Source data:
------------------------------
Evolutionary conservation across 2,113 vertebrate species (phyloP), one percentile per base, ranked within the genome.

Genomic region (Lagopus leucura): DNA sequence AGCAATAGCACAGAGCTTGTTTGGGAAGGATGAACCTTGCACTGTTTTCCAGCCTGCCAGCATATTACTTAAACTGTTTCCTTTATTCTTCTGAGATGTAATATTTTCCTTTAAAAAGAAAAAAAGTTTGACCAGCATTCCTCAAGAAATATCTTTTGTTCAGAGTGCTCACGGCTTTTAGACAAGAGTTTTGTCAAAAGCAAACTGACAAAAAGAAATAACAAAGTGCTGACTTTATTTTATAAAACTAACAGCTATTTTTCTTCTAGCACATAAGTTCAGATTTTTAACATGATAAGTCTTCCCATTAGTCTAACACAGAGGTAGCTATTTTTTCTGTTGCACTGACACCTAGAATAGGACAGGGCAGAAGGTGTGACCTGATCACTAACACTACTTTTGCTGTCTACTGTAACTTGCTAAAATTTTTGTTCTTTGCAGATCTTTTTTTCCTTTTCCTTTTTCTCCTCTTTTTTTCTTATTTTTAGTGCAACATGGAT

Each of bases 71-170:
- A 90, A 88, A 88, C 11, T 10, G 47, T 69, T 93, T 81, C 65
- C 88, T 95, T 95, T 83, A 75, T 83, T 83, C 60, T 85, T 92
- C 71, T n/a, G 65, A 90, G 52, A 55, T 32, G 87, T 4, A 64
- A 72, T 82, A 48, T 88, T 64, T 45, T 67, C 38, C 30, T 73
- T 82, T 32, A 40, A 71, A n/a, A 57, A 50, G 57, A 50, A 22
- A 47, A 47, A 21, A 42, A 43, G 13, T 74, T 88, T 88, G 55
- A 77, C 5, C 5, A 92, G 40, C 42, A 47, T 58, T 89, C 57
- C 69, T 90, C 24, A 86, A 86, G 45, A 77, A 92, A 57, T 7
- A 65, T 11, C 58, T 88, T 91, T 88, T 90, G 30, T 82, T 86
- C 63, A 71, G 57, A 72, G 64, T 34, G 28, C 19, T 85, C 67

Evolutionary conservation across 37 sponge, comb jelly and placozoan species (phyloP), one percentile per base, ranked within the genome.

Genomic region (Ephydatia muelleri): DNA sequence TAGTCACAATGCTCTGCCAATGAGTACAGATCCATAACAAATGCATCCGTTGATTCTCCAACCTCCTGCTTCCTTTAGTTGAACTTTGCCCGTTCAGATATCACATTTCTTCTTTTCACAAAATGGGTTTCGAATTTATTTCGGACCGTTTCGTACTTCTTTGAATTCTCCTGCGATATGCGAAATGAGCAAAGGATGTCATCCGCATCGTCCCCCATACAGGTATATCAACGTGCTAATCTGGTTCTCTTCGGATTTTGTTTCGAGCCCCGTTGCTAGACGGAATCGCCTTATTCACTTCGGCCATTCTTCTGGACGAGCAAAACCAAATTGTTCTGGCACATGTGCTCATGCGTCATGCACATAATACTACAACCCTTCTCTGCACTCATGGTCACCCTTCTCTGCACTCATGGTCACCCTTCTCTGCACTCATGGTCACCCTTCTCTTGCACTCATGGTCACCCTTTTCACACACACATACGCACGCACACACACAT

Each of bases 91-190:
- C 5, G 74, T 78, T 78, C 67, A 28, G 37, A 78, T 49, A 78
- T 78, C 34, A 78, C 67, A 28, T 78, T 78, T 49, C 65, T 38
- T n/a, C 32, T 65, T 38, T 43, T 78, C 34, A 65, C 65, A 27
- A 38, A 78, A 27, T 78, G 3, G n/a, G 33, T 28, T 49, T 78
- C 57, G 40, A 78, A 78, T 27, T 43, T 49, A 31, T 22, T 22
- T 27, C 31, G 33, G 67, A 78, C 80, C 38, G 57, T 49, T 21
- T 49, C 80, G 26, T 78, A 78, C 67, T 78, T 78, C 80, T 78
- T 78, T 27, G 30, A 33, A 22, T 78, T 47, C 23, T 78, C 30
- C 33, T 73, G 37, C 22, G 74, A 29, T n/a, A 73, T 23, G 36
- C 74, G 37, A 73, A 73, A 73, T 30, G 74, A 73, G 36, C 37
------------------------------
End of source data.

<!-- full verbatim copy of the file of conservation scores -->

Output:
Evolutionary conservation across 2,113 vertebrate species (phyloP), one percentile per base, ranked within the genome.

Genomic region (Lagopus leucura): DNA sequence AGCAATAGCACAGAGCTTGTTTGGGAAGGATGAACCTTGCACTGTTTTCCAGCCTGCCAGCATATTACTTAAACTGTTTCCTTTATTCTTCTGAGATGTAATATTTTCCTTTAAAAAGAAAAAAAGTTTGACCAGCATTCCTCAAGAAATATCTTTTGTTCAGAGTGCTCACGGCTTTTAGACAAGAGTTTTGTCAAAAGCAAACTGACAAAAAGAAATAACAAAGTGCTGACTTTATTTTATAAAACTAACAGCTATTTTTCTTCTAGCACATAAGTTCAGATTTTTAACATGATAAGTCTTCCCATTAGTCTAACACAGAGGTAGCTATTTTTTCTGTTGCACTGACACCTAGAATAGGACAGGGCAGAAGGTGTGACCTGATCACTAACACTACTTTTGCTGTCTACTGTAACTTGCTAAAATTTTTGTTCTTTGCAGATCTTTTTTTCCTTTTCCTTTTTCTCCTCTTTTTTTCTTATTTTTAGTGCAACATGGAT

Each of bases 71-170:
- A 90, A 88, A 88, C 11, T 10, G 47, T 69, T 93, T 81, C 65
- C 88, T 95, T 95, T 83, A 75, T 83, T 83, C 60, T 85, T 92
- C 71, T n/a, G 65, A 90, G 52, A 55, T 32, G 87, T 4, A 64
- A 72, T 82, A 48, T 88, T 64, T 45, T 67, C 38, C 30, T 73
- T 82, T 32, A 40, A 71, A n/a, A 57, A 50, G 57, A 50, A 22
- A 47, A 47, A 21, A 42, A 43, G 13, T 74, T 88, T 88, G 55
- A 77, C 5, C 5, A 92, G 40, C 42, A 47, T 58, T 89, C 57
- C 69, T 90, C 24, A 86, A 86, G 45, A 77, A 92, A 57, T 7
- A 65, T 11, C 58, T 88, T 91, T 88, T 90, G 30, T 82, T 86
- C 63, A 71, G 57, A 72, G 64, T 34, G 28, C 19, T 85, C 67

Evolutionary conservation across 37 sponge, comb jelly and placozoan species (phyloP), one percentile per base, ranked within the genome.

Genomic region (Ephydatia muelleri): DNA sequence TAGTCACAATGCTCTGCCAATGAGTACAGATCCATAACAAATGCATCCGTTGATTCTCCAACCTCCTGCTTCCTTTAGTTGAACTTTGCCCGTTCAGATATCACATTTCTTCTTTTCACAAAATGGGTTTCGAATTTATTTCGGACCGTTTCGTACTTCTTTGAATTCTCCTGCGATATGCGAAATGAGCAAAGGATGTCATCCGCATCGTCCCCCATACAGGTATATCAACGTGCTAATCTGGTTCTCTTCGGATTTTGTTTCGAGCCCCGTTGCTAGACGGAATCGCCTTATTCACTTCGGCCATTCTTCTGGACGAGCAAAACCAAATTGTTCTGGCACATGTGCTCATGCGTCATGCACATAATACTACAACCCTTCTCTGCACTCATGGTCACCCTTCTCTGCACTCATGGTCACCCTTCTCTGCACTCATGGTCACCCTTCTCTTGCACTCATGGTCACCCTTTTCACACACACATACGCACGCACACACACAT

Each of bases 91-190:
- C 5, G 74, T 78, T 78, C 67, A 28, G 37, A 78, T 49, A 78
- T 78, C 34, A 78, C 67, A 28, T 78, T 78, T 49, C 65, T 38
- T n/a, C 32, T 65, T 38, T 43, T 78, C 34, A 65, C 65, A 27
- A 38, A 78, A 27, T 78, G 3, G n/a, G 33, T 28, T 49, T 78
- C 57, G 40, A 78, A 78, T 27, T 43, T 49, A 31, T 22, T 22
- T 27, C 31, G 33, G 67, A 78, C 80, C 38, G 57, T 49, T 21
- T 49, C 80, G 26, T 78, A 78, C 67, T 78, T 78, C 80, T 78
- T 78, T 27, G 30, A 33, A 22, T 78, T 47, C 23, T 78, C 30
- C 33, T 73, G 37, C 22, G 74, A 29, T n/a, A 73, T 23, G 36
- C 74, G 37, A 73, A 73, A 73, T 30, G 74, A 73, G 36, C 37